Magic players, judges, and tournament organizers have the system of defining who wins an event down to a literal science. At every tournament I go to, I know exactly where I am in the standings two rounds before the end of Swiss, a round before the end, and at the end of Swiss. I know what the possible outcomes will be when I win or lose my round, whether or not I can draw (and what the risks of drawing are), and who can jump me in the standings. This is because our software makes the requisite data available and prints it out; and our TOs and judges know this is important information that dictates how the final rounds play out. In this Strongman competition, the individual event results were available, but standings were a mystery. I knew I took third in this event and second in another, but what did that mean in terms of overall score? How far back was I in the race? What did I need to do to beat the players in front of me and secure enough points to place? As mentioned, I took fourth in my category. The competitor in third beat me by half a point. The Magic player in me knows that given the knowledge that our results were so close; I may have had more control over the results in the final rounds, and been able to overcome that deficit. Of course, many would say just go balls to the wall and let the results fall where they may, but you and I both know – gamers gonna game.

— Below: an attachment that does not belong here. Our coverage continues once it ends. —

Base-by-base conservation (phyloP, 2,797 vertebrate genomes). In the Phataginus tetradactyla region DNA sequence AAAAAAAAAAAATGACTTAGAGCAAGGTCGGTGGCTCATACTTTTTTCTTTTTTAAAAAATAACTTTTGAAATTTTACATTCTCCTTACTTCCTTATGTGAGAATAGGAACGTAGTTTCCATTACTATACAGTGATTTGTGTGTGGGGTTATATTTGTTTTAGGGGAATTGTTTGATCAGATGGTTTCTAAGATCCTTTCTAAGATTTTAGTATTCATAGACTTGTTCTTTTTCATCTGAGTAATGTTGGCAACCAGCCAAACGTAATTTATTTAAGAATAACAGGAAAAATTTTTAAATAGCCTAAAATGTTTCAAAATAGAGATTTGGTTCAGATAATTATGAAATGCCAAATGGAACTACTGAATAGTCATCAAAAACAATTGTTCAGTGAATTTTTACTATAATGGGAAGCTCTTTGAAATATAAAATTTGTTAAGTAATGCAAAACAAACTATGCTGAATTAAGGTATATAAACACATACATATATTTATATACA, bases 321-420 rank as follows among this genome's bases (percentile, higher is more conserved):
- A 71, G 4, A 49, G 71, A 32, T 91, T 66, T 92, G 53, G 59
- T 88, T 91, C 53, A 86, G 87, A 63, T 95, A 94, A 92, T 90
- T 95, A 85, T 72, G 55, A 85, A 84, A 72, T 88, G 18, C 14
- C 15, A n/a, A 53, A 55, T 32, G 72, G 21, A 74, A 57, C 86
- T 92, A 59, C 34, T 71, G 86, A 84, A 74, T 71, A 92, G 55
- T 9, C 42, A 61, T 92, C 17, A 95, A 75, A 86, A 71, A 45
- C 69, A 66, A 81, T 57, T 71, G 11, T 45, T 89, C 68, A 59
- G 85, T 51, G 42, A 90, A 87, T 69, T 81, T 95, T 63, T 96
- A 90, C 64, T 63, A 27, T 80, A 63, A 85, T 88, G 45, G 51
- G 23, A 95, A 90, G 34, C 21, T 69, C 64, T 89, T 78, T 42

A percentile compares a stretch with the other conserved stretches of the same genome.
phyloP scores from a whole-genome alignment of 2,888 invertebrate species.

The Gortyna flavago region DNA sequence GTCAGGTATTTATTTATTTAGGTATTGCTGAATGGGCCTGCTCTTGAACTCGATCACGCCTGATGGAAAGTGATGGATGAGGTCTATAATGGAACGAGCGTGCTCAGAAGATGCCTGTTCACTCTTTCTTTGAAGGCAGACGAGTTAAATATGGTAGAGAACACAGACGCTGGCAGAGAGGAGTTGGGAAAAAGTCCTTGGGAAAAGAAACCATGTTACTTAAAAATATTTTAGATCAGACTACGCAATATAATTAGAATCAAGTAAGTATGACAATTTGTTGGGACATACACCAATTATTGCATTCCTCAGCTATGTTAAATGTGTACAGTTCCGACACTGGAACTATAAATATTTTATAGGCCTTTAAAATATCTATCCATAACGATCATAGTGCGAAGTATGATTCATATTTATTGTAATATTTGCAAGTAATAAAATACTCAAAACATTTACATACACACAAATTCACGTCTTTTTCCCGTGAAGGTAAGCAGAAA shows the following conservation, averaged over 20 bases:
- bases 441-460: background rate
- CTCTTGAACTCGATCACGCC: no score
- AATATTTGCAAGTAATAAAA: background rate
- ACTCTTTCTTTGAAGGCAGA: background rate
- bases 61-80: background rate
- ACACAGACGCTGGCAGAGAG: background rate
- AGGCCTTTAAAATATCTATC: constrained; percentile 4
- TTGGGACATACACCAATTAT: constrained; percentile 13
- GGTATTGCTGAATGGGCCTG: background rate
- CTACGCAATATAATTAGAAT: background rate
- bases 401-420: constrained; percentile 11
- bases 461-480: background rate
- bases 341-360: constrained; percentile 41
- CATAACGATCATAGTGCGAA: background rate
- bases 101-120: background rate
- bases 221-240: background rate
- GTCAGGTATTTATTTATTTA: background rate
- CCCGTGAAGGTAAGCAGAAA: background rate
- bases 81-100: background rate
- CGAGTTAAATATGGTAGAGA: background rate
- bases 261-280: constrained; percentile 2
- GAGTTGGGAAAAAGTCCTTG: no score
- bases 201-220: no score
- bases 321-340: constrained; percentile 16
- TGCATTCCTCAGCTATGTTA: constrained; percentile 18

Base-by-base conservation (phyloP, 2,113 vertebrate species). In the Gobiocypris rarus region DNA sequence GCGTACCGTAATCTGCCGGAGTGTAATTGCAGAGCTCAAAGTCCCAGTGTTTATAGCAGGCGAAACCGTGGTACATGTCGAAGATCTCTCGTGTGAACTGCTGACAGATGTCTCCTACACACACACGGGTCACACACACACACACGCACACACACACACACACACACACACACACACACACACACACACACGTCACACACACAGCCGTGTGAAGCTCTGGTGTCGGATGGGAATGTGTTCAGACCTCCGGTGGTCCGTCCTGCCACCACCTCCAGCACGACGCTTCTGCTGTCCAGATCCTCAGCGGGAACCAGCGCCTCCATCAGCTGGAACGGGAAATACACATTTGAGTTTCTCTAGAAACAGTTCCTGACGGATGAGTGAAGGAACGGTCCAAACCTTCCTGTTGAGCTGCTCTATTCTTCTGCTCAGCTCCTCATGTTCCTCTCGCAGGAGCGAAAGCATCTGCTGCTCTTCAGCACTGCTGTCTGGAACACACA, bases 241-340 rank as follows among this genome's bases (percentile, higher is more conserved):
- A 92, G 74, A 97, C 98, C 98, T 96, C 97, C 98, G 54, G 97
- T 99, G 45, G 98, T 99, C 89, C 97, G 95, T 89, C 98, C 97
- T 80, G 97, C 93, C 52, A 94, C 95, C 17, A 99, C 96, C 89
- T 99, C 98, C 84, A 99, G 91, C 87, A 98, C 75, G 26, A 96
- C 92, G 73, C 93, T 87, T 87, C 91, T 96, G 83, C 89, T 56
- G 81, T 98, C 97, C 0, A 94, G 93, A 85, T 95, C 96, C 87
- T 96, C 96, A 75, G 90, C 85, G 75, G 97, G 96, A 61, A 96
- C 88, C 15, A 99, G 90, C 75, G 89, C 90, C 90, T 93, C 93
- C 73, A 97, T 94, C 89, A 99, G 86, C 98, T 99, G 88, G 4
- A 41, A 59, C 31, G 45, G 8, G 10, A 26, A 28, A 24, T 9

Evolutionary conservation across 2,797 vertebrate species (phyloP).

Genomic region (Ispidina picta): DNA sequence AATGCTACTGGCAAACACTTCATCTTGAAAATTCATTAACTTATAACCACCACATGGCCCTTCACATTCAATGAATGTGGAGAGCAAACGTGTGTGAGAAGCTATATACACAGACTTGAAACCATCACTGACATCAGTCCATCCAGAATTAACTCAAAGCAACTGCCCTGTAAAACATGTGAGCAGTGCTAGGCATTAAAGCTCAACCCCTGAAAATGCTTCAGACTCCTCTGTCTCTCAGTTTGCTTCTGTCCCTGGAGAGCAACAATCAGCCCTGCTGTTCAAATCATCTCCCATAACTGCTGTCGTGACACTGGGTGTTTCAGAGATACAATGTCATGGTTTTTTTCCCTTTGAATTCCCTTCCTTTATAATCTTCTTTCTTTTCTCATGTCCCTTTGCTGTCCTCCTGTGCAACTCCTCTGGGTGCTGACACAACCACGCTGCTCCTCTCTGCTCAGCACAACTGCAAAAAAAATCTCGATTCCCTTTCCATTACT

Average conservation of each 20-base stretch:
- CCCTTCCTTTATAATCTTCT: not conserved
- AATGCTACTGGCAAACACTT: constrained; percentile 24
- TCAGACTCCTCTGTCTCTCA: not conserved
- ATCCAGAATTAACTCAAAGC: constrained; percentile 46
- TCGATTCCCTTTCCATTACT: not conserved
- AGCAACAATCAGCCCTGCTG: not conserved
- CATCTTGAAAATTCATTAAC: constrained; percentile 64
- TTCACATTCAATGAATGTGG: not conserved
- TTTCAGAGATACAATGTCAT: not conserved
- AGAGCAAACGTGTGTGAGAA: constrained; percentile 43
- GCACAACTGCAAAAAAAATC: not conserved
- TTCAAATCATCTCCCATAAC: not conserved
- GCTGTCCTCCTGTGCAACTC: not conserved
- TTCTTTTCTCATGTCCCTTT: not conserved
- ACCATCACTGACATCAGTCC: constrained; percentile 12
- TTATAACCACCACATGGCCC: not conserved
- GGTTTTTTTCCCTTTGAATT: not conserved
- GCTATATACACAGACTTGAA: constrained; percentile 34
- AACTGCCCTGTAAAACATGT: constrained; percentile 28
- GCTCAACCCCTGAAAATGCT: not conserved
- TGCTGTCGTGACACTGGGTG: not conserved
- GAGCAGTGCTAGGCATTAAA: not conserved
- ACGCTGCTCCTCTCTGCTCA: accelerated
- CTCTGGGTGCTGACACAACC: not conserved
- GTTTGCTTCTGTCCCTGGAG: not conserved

The last piece of the puzzle for me that really felt different between the two types of events was the takeaways from the Strongman meet. In Magic, we often know we messed up, or at least we can calculate what those errors were based on the results we had. What then, do we do with those results? Often it's difficult to replicate the kind of situations where you made that error, to know the way to handle it in the future, or to learn another way to play in order to avoid making the same mistake again. In Strongman, it seems the errors are much clearer, and the path to moving forward from those errors much better defined. I know for example, that I made an error in one event where my body mechanics were misaligned, and I dropped the weight. Even though I can be satisfied that I recovered well, I can also identify the specific problem that caused me to stumble, and work to correct that error. Alternatively, the vaguest category of problem is that sometimes you just aren't strong enough. Even that can be corrected, by hard work and focus in training. It's hard to quantify Magic skill, and "just get better" is more nebulous a goal. Sometimes even "just play more" isn't enough. Having clarity in my direction moving forward is a nice change, and unfortunately it isn't something I have a good solution to for translation to Magic.